11:45 AM Eastern Wednesday August 3, 2011

Tuesday, August 2, 2011

Nuclear Energy in Japan: August 2, 2011



-1000 R/hr reading on No. 1 / No. 2 exhaust stack piping

-No. 4 spent fuel pool temperature cut in half by system operation

-Support structure of No. 4 plant spent fuel pool completed

-New systems in operation for contaminated water

-TEPCO to construct new outer barrier outside plant water inlets



Not too surprisingly, the continued investigations on site .. and surveys .. are finding some very high radiation levels. We say "not too surprisingly" because, for example, during the Three Mile Island accident a level as high as 800 R/hr was detected at the containment building. Much higher has been seen in other, much more severe accidents. It is for this reason that the discovery of radiation levels such as we're about to detail is perhaps disconcerting but NOT particularly surprising given the damage to three installed reactor cores.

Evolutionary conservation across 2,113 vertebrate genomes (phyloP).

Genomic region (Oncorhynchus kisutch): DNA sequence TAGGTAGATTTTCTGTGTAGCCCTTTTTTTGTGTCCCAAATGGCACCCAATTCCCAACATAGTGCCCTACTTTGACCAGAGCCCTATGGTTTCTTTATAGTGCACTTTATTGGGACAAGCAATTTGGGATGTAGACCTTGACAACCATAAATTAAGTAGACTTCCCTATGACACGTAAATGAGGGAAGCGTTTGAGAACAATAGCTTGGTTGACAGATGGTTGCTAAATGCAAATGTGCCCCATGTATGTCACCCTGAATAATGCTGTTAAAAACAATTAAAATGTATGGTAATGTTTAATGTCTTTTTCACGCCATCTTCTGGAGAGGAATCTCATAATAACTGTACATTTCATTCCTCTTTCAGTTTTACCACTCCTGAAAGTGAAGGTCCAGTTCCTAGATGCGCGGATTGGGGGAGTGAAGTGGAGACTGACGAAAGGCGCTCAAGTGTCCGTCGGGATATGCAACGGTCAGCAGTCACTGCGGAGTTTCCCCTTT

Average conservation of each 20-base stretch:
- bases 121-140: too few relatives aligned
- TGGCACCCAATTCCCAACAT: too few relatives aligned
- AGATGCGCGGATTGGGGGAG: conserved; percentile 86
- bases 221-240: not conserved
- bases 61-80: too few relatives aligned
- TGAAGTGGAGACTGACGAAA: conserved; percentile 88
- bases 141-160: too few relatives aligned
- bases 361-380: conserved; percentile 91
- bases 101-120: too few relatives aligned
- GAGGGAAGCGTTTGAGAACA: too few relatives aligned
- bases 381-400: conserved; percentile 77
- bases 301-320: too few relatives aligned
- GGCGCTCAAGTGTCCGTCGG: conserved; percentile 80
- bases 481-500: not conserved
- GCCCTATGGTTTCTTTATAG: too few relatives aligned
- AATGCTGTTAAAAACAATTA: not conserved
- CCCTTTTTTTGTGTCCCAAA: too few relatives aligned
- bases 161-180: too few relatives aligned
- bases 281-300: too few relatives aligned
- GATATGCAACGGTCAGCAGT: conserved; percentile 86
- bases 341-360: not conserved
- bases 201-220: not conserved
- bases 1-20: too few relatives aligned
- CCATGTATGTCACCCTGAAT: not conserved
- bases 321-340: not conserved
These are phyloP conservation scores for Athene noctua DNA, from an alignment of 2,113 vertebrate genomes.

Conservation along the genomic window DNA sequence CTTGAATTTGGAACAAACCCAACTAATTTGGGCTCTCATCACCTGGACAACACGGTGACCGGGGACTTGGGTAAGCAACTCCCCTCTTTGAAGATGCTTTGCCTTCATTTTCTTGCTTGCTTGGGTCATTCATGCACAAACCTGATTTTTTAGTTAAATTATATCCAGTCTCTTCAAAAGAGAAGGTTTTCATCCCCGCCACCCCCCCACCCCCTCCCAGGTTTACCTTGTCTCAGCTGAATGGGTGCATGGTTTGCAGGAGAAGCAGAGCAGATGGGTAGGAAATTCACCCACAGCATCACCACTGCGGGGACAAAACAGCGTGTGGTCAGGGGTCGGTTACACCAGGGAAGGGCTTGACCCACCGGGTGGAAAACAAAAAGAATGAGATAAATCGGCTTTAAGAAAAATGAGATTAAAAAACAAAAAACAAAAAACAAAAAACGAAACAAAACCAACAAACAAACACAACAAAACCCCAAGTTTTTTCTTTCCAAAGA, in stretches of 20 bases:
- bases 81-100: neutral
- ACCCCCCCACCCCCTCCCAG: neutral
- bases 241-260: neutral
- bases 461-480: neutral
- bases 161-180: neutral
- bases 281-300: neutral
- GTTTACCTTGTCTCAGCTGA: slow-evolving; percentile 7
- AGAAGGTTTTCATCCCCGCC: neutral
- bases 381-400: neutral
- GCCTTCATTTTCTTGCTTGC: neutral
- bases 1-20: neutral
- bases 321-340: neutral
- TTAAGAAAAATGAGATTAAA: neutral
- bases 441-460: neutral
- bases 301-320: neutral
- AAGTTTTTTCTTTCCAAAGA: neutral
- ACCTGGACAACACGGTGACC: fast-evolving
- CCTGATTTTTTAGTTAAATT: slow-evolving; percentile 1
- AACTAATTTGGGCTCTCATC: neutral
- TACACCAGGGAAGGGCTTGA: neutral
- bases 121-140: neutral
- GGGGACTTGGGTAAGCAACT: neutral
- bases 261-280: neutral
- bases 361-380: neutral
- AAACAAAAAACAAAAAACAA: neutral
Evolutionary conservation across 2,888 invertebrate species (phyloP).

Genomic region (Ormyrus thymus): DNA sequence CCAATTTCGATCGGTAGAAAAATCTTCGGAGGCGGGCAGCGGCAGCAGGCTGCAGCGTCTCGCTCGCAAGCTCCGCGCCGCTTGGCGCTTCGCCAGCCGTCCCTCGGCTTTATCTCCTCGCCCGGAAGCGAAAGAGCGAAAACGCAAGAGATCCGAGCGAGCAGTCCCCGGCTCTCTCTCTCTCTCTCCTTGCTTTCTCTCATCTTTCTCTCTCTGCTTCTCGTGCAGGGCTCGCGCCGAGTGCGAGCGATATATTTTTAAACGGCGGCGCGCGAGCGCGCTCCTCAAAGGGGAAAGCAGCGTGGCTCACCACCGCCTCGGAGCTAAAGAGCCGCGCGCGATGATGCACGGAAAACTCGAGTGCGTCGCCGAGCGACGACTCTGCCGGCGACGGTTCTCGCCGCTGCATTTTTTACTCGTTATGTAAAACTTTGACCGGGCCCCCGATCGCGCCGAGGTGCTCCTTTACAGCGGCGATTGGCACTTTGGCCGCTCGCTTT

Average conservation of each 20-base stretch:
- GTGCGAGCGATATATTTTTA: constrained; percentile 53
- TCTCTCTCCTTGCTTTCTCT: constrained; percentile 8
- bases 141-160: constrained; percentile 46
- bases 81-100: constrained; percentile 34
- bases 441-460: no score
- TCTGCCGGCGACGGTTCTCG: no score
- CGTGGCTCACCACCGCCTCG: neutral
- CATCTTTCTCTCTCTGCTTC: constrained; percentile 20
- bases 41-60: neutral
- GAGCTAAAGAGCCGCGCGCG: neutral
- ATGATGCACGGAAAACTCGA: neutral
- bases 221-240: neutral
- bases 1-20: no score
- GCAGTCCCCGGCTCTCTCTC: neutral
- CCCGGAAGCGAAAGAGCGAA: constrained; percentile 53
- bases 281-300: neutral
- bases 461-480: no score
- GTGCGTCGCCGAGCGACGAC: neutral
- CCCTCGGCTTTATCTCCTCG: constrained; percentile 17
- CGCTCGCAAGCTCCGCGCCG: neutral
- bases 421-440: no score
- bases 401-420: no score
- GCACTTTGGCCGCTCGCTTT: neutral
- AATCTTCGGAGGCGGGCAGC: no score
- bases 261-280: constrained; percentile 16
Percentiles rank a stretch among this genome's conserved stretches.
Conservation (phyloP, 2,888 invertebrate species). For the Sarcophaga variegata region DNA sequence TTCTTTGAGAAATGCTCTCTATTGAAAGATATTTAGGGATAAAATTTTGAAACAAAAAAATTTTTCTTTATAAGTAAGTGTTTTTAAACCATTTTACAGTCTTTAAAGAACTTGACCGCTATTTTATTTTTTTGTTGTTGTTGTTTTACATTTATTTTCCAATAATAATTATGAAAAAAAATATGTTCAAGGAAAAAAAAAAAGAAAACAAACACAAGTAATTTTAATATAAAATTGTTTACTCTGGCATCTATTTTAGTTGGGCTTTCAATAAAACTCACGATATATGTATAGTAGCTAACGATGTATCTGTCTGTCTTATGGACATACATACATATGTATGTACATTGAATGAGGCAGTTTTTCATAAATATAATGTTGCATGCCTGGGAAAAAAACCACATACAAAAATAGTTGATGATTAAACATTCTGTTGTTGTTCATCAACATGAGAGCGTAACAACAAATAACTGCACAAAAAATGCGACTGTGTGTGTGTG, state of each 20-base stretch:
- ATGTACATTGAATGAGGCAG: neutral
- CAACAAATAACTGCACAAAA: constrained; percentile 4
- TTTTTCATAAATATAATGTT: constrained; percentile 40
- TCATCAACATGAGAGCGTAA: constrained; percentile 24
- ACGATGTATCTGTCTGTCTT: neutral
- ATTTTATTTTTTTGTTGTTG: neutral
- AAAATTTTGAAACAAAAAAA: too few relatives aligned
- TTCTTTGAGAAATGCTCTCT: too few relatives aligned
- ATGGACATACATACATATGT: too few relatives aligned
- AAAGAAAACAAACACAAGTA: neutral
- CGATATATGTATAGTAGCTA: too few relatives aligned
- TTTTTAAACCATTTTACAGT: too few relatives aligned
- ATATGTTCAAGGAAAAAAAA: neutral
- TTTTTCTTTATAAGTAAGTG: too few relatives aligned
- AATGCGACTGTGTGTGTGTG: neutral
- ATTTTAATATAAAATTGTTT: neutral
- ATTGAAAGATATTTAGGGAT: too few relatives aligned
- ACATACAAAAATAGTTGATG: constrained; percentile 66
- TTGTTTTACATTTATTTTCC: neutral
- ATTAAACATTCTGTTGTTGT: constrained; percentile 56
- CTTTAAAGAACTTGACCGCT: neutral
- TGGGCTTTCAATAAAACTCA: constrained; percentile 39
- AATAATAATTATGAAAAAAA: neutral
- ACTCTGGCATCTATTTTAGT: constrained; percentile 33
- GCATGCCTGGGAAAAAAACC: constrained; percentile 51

Here are the known facts. First, a level of about 1000 R/hr has been found coming from one or two areas in the common exhaust stack connecting piping that serves No. 1 and No. 2 reactor buildings. Second, various areas outside the plants have been found to have scattered, focused high radiation readings from debris (which is actually nothing new.) Third, a radiation level has been detected on the second floor of the No. 1 reactor building that is about 500 R/hr.

Both of these very high readings just quoted are concerned with vent piping. The material in the vent piping could have accumulated there at any point, perhaps at the time of the explosion although this is by no means certain. TEPCO has provided a couple of photos.

First, a shot of a man using a radiac at the general location of the vent piping high rad readings.

Next a shot with one of TEPCO's Gamma Cameras. The location of the hot spots is clearly visible. (This camera indicates γ-ray intensity. TEPCO appears to not only have these on robots but hand-held units as well.) Photo taken 4 PM July 31, 2011.